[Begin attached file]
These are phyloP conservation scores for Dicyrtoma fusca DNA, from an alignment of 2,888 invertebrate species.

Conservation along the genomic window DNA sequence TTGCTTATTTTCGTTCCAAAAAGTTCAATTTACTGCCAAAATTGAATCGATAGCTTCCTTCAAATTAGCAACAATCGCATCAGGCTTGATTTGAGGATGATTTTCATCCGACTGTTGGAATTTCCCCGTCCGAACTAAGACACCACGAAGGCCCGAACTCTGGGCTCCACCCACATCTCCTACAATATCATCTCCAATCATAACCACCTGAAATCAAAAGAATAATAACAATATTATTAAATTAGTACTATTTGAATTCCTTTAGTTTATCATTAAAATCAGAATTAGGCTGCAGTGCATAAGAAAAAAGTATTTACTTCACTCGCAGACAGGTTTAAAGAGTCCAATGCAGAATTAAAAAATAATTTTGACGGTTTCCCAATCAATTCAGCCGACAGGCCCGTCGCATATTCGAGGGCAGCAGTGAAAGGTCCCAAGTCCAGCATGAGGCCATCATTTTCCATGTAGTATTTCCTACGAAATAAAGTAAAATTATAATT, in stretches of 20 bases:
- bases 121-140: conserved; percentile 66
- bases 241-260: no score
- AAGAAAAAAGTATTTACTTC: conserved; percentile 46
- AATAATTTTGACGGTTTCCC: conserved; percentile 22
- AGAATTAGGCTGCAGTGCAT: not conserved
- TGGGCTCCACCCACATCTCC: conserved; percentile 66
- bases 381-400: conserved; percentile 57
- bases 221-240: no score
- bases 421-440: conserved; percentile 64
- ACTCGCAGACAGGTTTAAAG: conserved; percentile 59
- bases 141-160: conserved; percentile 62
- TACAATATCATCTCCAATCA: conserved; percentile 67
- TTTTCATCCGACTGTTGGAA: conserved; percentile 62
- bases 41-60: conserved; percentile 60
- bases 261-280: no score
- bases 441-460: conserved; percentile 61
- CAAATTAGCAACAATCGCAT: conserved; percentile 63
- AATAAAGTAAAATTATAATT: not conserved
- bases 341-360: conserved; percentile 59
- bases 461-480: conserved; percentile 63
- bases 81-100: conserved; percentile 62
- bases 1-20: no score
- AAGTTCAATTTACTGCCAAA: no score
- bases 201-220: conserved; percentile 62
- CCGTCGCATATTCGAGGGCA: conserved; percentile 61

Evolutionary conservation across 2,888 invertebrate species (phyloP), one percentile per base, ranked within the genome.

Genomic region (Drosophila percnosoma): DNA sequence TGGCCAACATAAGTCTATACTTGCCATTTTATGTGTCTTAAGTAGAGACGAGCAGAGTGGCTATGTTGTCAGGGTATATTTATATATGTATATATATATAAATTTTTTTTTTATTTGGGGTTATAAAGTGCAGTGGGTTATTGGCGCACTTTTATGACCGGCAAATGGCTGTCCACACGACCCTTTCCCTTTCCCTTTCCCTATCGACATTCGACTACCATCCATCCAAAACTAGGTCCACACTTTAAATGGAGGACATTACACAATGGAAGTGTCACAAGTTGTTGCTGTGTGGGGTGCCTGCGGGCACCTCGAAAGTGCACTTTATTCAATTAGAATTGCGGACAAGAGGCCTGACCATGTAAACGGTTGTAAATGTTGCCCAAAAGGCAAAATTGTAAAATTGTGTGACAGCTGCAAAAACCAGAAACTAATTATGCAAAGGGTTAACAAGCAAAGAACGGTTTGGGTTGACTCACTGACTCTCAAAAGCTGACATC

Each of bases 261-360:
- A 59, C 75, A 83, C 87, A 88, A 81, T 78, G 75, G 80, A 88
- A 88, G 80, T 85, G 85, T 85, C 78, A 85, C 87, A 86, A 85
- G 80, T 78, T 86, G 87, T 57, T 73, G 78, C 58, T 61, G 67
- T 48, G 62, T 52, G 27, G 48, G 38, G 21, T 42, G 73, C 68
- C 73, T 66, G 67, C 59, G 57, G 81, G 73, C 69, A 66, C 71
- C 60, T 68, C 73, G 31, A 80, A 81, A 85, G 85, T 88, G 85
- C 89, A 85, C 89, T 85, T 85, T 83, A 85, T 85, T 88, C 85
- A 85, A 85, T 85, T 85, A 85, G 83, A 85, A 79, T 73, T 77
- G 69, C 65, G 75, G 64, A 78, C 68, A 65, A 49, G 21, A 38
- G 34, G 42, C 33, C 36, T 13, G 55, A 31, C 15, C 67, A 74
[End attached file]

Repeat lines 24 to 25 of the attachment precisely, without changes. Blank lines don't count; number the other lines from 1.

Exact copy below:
- bases 1-20: no score
- AAGTTCAATTTACTGCCAAA: no score